The Other Presence in the Room

Sermons Proclaim
September 5, 2020
Homily: 23rd Sunday in Ordinary Time
Reproduced with Permission
Sermons Proclaim

Summary: We cannot avoid conflict in the church. In our conflicts we allow our egos to do damage to the church and its witness. If we imagine the risen Christ with us in our disputes, would we treat each other in better ways?

Even though no one likes conflict in the church, we certainly seem to have a lot of it. Conflict by itself can be a good thing, if we use it to learn other points of view. But conflict can destroy adult classes, youth groups and even whole churches. Conflict can lead to anger, hurt feelings and loss of membership. How can we address church conflict? Can we at least reduce the harm? How do we fulfill the mission of the church despite the conflict?

Conflict can happen within a local congregation. Two people disagree over a point of theology or ethics. Two factions within a church can disagree over the direction the congregation should take. Sometimes disagreements within a church can get out of hand. One pastor, newly assigned to a parish, read the history of the church and the minutes from the meetings of the board, all in an effort to know the new congregation. He came across a story about a fist fight that broke out during an important meeting. We have to assume that neither combatant received the "Peacemaker of the Year" award. Other churches have in their histories, if not physical confrontations, angry ones nonetheless.

Conflict can occur within denominations. If we tried to count the number of Protestant denominations, we'd have a hard time keeping up. Most new denominations arose out of some conflict. Within the church, we sometimes even face conflict over the sacrament of the Lord's Supper. That sacrament was intended to create fellowship among Christians, yet it divides us. Just as we do within a local congregation, denominations can face conflict over theology, church polity, ethics and a host of issues.

Even the Roman Catholic Church, despite being led by a pope, can face conflict. If we want a conflict-free church, we will likely face disappointment. What should we in the church do?

Matthew's strategy for conflict

We can see that conflict in the church goes back to New Testament times. Here in Matthew, Jesus gives a specific plan to handle conflict. Jesus outlines a step-by-step process. The process begins with an individual, private conversation. The person who believes that another has done wrong should approach the wrongdoer in private. The initial hope is that the other person will listen, and that the two of them can work out the trouble, including an admission of guilt and an apology.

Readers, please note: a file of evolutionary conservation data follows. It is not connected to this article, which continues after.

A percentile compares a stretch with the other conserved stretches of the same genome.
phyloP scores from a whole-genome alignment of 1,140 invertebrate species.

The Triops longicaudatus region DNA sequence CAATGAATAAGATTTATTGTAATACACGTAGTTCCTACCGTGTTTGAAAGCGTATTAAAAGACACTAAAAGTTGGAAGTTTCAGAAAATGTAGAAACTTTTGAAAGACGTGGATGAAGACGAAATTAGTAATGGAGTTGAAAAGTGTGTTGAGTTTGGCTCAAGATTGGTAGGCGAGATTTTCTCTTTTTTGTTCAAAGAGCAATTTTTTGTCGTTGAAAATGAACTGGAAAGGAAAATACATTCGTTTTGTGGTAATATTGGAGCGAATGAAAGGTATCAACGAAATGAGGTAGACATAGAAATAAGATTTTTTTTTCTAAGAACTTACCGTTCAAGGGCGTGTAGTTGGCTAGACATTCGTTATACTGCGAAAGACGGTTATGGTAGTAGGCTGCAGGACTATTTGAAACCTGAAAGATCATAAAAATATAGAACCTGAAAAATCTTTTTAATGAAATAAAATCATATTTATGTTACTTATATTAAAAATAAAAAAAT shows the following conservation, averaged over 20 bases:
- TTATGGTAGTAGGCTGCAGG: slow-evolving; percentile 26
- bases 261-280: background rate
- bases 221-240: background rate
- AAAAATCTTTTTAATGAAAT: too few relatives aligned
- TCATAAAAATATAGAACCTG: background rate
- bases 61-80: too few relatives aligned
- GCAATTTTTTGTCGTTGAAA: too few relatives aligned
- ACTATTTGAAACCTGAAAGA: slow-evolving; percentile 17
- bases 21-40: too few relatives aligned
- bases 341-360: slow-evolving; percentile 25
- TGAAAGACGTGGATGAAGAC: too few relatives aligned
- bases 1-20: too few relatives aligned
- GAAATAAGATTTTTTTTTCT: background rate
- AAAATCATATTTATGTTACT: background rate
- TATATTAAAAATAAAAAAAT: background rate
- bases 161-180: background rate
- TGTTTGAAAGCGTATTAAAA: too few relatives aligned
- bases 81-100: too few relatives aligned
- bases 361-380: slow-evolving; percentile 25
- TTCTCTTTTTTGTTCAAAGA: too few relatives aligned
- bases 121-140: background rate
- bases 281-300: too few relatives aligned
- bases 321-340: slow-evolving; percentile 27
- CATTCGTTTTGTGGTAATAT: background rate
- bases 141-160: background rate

If that doesn't work, the wronged party enlists an ally or two to join the conversation. Perhaps the allies serve both as witnesses of the conversation and as added persuasion for the wrongdoer to repent.

As a final step, the wronged party reports the offense to the church. The church leadership adds its persuasive power to the conversation. The process recognizes that even these three steps might not solve the conflict. We assume that letting the offender become like a "Gentile and a tax collector" means exclusion from the church (though since both groups were objects of church missions in that day, it may mean something like "If he won't listen to the church, you'll have to start over from scratch, confront him with the need for repentance, and offer again God's forgiving love," which is how The Message words verse 17.)

We might ask ourselves how useful we would find this process on a practical level. The process assumes that one person clearly has done wrong, and one person clearly stands completely in the right. Occasionally that happens. Even in that case, however, the process in the text might escalate the conflict.

More typically, though, both parties consider the other to have done the wrong. We might envision a situation where both parties bring a "witness" to verify their positions. A fistfight might not break out, but the conversation might become heated. Even in situations where only one party brings a witness, the other person would likely feel "ganged up on." In many cases, both parties would simply leave the church. Perhaps both parties would take others with them.

As for the next steps in the process, can we not envision both parties going to the church leadership to plead their case? Most church leaders do not want to become involved in personal disputes. Again, in the final step of treating the offender as a tax collector or Gentile, the ones with the hurt feelings would likely leave on their own.